This is, of course, the unless-something-happens-to-fix-it version.
* Many conservative churches will decline and die. It’s happening now. The trend will accelerate as the WWII generation dies out. The Baby Boomers are, by and large, leaving.
* Countless children who grow up in these churches, repulsed by the legalism, will leave Christ altogether. That’s been happening for years. It’ll get worse.
* Some conservative churches will hold it together by virtue of excellent preaching and programs, and a moderated works theology. They’ll support the conservative Church institutions.
* In a few places, where the conservative Churches presently hold large numbers, they’ll continue to be strong even though losing members. In North Alabama, for example, the conservatives could lose half their congregations and still have a significance presence.
* These churches will come to be largely held together by family ties, but as members move to other parts of the country for work or retirement, many will seek out other types of churches.
* The conservative churches will no more die out than the non-institutional or one cup churches have. But they will decline in numbers as a whole. It’s already happening.
* The Gospel Advocate and many other periodicals will struggle to survive. There will be a series of mergers of conservative periodicals to deal with a shrinking readership base (again, especially as the WWII generation dies). In 10 years or so, they’ll become Internet magazines because the subscriber base will be too small to support a print magazine. The Firm Foundation is already on its last legs.
* The Christian colleges that try to remain closely tied with the conservative Churches of Christ — or which try to appeal to both camps — will begin to fail. Or become something else. Faulkner will likely be first. Freed-Hardeman, Harding, and Oklahoma Christian will attempt to appeal to those churches remaining, but there won’t be enough support for all three.
* Some progressive Churches of Christ will remain a cappella and will continue to affiliate with Church institutions. At present, this gives them the ability to recruit members from conservative churches. They will still be “Churches of Christ.”
* Other progressive Churches will join with the independent Christian Churches, acting much like Churches of Christ except for having instruments. They may keep the name, but they’ll list themselves in the Yellow Pages as “Christian Church” or “Nondenominational.” They’ll lose most contact with a cappella Church of Christ institutions as they begin to join with Christian Church missionary and church planting societies, periodicals, and universities.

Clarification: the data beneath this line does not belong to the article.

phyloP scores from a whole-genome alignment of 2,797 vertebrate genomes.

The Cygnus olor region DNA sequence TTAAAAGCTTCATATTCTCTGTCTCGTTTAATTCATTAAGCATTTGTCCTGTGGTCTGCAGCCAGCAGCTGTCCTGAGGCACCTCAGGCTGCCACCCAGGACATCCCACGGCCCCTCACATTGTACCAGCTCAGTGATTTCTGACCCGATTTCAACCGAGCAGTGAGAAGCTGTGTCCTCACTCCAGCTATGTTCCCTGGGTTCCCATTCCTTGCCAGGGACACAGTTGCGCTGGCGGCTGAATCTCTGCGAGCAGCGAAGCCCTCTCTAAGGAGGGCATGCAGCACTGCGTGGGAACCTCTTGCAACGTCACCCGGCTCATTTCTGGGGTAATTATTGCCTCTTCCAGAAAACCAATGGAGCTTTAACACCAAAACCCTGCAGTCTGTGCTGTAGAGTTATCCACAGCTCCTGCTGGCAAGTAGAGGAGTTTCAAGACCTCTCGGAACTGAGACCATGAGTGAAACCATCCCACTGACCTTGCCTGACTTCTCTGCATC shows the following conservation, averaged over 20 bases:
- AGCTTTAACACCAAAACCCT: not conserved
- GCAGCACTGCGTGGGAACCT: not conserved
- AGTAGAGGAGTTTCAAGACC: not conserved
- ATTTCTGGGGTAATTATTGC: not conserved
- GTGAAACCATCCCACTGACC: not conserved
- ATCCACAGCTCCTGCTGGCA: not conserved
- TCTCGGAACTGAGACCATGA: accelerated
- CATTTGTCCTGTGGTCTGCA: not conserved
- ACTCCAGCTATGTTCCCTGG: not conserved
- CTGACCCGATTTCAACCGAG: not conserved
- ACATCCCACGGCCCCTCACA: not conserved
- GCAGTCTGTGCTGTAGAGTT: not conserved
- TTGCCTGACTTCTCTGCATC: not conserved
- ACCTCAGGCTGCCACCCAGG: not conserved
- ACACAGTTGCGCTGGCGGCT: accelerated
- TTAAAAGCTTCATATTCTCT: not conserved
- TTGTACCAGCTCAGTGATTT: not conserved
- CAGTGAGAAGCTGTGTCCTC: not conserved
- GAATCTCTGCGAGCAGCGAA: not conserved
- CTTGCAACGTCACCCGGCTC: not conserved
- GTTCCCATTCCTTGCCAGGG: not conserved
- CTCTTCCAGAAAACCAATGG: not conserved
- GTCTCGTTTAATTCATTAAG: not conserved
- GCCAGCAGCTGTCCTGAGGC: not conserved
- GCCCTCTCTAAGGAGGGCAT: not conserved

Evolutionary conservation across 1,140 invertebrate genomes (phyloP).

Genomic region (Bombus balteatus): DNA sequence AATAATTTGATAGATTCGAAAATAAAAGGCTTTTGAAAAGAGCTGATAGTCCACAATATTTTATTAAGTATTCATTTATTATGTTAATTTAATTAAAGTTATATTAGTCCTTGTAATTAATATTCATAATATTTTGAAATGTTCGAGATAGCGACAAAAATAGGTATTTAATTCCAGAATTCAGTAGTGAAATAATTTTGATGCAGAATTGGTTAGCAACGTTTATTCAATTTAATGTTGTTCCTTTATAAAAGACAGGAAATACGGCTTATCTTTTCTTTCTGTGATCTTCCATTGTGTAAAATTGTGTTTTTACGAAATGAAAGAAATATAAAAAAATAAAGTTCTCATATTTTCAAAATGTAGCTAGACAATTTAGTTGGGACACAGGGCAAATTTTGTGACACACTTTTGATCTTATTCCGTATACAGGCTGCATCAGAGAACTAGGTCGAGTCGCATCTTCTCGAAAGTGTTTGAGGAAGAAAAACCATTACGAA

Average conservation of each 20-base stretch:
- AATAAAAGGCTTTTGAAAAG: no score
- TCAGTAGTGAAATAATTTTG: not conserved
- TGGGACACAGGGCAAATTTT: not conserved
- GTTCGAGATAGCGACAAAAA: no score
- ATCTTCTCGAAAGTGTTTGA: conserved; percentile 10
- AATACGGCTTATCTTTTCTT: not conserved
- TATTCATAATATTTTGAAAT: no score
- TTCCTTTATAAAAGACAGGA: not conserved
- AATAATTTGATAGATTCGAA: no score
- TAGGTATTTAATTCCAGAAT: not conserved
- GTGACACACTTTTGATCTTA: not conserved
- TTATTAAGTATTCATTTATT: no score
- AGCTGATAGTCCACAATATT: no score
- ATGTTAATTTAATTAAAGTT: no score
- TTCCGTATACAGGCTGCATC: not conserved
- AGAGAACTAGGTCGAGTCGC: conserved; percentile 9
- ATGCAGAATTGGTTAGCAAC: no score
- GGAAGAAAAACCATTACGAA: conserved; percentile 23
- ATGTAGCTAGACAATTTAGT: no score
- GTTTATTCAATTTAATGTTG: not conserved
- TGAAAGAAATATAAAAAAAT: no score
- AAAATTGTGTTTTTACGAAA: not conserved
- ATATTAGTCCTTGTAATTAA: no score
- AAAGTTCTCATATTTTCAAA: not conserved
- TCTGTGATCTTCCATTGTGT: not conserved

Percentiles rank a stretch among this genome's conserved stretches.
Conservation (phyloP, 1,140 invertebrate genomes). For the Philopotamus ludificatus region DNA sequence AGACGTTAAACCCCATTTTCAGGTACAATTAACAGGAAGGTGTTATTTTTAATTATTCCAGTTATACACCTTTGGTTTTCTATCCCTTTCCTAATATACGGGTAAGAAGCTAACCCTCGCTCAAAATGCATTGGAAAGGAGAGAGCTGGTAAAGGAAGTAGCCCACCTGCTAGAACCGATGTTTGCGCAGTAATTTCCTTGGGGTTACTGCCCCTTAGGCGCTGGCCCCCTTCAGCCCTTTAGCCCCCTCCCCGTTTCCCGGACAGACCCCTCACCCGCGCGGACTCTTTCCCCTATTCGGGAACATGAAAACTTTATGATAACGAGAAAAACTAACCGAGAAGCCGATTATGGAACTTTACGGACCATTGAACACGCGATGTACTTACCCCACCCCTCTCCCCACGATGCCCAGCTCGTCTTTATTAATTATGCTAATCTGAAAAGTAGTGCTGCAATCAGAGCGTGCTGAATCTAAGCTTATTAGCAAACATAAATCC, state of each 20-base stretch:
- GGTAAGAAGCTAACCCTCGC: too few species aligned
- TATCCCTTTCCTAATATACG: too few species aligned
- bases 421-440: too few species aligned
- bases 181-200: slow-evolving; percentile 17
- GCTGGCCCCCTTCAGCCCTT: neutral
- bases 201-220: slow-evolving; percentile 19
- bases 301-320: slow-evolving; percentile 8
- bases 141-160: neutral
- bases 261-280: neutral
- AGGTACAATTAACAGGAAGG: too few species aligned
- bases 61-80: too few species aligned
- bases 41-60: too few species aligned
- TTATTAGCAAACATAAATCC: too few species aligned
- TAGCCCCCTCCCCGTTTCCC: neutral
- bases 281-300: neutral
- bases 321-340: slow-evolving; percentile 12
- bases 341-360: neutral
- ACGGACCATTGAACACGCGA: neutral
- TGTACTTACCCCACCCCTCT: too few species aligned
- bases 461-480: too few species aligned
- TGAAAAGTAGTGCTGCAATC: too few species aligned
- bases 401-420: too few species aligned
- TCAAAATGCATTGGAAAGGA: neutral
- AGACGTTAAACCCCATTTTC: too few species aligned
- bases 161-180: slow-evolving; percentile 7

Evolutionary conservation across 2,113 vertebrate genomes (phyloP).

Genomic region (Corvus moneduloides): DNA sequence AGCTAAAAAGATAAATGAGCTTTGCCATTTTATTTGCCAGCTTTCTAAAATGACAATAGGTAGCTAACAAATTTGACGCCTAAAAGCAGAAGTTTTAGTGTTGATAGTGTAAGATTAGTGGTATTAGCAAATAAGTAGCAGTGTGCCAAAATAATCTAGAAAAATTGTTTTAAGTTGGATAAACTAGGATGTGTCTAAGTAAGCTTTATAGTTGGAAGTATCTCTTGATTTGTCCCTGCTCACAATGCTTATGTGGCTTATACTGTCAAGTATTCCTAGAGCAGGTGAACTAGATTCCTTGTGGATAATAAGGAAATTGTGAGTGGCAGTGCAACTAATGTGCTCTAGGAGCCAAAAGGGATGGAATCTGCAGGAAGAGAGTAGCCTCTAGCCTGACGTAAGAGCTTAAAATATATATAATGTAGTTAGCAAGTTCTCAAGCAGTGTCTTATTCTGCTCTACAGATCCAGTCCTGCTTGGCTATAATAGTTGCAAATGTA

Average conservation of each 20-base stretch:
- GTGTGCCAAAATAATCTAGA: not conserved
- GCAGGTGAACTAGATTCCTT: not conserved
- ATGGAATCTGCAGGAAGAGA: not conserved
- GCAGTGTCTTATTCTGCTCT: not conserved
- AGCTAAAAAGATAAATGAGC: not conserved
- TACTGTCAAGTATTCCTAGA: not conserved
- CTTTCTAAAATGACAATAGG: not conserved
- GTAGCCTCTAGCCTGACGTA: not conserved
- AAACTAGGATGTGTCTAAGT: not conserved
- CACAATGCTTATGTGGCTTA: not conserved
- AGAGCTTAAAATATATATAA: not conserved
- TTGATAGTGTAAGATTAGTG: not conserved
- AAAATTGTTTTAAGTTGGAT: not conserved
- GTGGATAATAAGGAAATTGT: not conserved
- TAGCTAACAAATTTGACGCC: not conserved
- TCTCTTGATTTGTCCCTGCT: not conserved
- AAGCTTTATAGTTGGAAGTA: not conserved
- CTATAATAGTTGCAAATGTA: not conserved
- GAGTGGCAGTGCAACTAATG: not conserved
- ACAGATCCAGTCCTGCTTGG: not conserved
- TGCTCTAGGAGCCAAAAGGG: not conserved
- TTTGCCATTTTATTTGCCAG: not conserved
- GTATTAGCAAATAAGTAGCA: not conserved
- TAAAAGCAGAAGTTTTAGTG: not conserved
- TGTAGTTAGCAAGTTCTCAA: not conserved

* Others will find the Church of Christ colleges too conservative or narrow and so send their children to seminaries in other traditions, and many will eventually become community churches with largely Baptist theology. Baptist theology gives a nice, simple answer to the baptism conundrum (one that I disagree with), they have congregational autonomy, and they are evangelistically effective. In fact, the Baptists are increasingly ordaining elders, baptizing for remission of sins, and minimizing their Calvinism. It’s an interesting convergence that’s going on.
* Some progressive Churches of Christ will become entirely non-denominational, change their names, and have little to do with Restoration Movement churches (it’s already happening). They will have individualistic theologies and may drift very far from their Restoration roots. They will have little fellowship with other churches of any kind, becoming not only nondenominational but isolated.
* The progressive churches will not create a new denomination, because there is no uniting theology or vision. Nor will we, as a group, merge with an existing denomination. We’ll just drift in different directions.
* Pepperdine, Abilene Christian, and Lipscomb will become increasingly non-denominational. First, they’ll market to the Christian Churches. Soon, however, they’ll test the waters of evangelicalism and surrender much of their connection with the Churches of Christ. After all, if the progressive Churches fail to coalesce as a movement, there won’t be a sympathetic denomination to associate with.
Is this a good outcome?
To some, this may look like an evolution toward the non-denominational ideal we’ve always talked about. And in a sense, it is.
As the conservative Churches will be left behind, this might seem a victory for the progressives. But victory is unity and love, not the death of one’s rival. And so this will be a defeat. It would be far better to bring our conservative brothers and sisters along with us — and to have some idea where we’re going!
Will the fate of the progressives be of any historic value to the Kingdom? Just what will we have accomplished? What is the good being done? Is it good from the standpoints that God measures things? Is it good for unity? Does it show the love of God? Does this outcome help accomplish the mission of God on earth?
It’s not so much that this outcome is sinful. Rather, this outcome just doesn’t take God’s Kingdom anywhere at all that I can see. Surely, we have something to contribute before we close the doors and turn out the lights!
You see, our historic view of autonomy as virtual isolation has always been wrong. Hopefully, we will mature to see ourselves as having a much larger mission and purpose than growing our local congregation through competition with the other churches in town.
It won’t be until we learn not only to cooperate but to do mission as a community of churches that we begin to fulfill Jesus’ prayer for unity.